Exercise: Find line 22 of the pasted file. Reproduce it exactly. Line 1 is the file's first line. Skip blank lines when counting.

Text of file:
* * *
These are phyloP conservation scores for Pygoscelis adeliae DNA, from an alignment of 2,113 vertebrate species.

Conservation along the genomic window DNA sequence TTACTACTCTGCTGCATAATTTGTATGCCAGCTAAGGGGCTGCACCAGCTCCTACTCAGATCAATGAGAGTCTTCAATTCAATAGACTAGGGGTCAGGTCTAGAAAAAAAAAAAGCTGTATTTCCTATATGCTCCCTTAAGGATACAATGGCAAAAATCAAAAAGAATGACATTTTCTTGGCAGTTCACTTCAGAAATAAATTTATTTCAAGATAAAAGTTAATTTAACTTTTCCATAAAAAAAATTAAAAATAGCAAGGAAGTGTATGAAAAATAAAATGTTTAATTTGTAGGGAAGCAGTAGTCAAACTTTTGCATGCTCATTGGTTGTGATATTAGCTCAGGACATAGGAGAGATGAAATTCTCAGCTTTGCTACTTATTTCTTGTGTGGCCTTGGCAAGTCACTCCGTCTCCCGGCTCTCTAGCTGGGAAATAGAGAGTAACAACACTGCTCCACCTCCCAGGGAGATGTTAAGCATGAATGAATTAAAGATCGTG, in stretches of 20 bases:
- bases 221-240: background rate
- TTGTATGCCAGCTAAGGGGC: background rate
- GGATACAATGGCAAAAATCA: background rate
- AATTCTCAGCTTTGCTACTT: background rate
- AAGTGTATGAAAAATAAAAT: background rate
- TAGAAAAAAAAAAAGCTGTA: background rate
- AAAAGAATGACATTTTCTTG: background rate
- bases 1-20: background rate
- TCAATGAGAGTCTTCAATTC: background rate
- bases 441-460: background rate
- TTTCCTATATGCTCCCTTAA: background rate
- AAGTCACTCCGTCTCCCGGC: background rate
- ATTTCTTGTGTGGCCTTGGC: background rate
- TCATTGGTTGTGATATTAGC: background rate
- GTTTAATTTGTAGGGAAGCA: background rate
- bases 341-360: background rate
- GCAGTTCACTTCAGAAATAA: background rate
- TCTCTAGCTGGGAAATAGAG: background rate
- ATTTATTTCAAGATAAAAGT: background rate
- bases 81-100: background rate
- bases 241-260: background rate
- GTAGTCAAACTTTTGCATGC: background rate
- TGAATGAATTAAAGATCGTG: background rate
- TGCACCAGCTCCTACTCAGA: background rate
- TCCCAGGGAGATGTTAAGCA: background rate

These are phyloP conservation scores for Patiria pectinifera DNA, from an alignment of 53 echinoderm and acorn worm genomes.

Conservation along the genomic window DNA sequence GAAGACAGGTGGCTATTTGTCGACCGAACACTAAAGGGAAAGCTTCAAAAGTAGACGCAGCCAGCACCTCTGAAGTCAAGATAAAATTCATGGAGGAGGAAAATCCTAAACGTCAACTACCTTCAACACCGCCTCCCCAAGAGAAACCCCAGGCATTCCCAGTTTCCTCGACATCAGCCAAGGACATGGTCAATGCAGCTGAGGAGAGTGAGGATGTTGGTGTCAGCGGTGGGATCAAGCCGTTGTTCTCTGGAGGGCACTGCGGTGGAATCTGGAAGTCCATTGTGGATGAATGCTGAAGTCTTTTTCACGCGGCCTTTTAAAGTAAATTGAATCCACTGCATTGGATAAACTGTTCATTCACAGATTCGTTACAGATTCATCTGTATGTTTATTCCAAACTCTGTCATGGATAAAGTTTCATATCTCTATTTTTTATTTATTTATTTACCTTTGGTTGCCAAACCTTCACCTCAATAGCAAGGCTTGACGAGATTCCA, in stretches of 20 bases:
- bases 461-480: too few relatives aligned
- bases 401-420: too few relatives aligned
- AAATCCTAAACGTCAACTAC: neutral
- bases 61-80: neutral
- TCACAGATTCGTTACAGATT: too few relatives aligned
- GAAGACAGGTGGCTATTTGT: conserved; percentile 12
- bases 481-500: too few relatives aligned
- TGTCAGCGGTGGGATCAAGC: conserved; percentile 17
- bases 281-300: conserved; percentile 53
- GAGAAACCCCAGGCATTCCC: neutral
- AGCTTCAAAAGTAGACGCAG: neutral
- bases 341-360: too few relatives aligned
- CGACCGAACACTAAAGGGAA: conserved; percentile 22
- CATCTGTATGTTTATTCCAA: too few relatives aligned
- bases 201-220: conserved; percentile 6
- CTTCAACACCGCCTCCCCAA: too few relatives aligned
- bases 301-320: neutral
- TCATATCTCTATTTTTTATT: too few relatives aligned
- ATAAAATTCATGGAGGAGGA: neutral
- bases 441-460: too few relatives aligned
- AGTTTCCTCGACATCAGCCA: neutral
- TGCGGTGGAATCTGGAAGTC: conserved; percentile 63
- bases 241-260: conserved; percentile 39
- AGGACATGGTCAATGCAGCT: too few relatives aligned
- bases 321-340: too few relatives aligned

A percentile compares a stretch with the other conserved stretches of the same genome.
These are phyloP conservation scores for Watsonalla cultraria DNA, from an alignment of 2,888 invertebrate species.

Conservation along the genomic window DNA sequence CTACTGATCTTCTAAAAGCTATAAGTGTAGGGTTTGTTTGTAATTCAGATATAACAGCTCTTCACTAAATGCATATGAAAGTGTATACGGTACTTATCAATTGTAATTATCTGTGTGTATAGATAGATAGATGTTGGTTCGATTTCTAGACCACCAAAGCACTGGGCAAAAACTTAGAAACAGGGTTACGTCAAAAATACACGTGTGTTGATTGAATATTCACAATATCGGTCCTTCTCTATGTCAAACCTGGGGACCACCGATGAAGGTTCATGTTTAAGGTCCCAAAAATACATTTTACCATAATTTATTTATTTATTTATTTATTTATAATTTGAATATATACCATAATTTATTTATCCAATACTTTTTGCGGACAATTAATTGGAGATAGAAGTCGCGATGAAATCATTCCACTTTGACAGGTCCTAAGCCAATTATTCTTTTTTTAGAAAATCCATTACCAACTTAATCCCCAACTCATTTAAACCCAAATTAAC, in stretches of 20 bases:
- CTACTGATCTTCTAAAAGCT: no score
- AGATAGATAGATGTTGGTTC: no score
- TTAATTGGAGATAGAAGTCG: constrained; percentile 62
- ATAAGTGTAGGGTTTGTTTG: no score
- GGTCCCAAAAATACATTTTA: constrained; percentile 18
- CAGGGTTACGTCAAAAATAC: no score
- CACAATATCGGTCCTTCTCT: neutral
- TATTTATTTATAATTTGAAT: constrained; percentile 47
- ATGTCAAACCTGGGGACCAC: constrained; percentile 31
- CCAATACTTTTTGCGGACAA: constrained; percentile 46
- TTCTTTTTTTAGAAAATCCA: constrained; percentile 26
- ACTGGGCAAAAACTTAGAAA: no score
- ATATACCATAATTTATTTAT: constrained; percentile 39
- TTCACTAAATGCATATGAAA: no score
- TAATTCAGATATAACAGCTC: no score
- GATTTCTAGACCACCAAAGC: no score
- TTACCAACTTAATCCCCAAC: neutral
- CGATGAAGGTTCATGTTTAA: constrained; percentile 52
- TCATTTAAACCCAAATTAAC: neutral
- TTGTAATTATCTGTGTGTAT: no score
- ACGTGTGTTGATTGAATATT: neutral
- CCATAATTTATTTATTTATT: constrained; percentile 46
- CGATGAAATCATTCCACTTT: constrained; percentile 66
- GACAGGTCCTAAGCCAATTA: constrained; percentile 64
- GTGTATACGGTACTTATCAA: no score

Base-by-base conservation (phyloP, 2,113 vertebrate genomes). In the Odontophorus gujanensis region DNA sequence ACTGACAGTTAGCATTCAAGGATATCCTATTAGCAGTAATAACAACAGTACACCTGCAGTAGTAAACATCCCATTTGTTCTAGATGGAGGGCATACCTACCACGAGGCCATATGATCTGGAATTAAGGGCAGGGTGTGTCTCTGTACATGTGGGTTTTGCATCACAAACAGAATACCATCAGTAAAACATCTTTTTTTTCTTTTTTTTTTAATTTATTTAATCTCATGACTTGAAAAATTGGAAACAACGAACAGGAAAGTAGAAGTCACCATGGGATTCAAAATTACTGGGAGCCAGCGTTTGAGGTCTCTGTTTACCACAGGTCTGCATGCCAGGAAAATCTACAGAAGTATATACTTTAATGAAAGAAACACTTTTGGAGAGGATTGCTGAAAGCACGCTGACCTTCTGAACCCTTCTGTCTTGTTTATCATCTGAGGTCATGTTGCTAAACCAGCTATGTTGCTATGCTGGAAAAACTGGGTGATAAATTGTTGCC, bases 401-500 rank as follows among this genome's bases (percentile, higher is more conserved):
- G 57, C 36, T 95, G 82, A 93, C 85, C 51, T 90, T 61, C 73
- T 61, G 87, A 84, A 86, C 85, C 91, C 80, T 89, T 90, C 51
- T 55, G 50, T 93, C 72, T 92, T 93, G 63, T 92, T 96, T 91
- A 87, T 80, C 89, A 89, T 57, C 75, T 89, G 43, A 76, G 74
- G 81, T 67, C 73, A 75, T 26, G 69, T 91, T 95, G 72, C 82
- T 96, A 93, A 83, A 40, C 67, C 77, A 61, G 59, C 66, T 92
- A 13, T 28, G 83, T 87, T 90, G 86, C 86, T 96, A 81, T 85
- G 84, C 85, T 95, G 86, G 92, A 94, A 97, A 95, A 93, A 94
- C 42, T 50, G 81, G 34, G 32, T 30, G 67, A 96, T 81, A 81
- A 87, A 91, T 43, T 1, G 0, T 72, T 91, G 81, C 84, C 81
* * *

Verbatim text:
- bases 81-100: background rate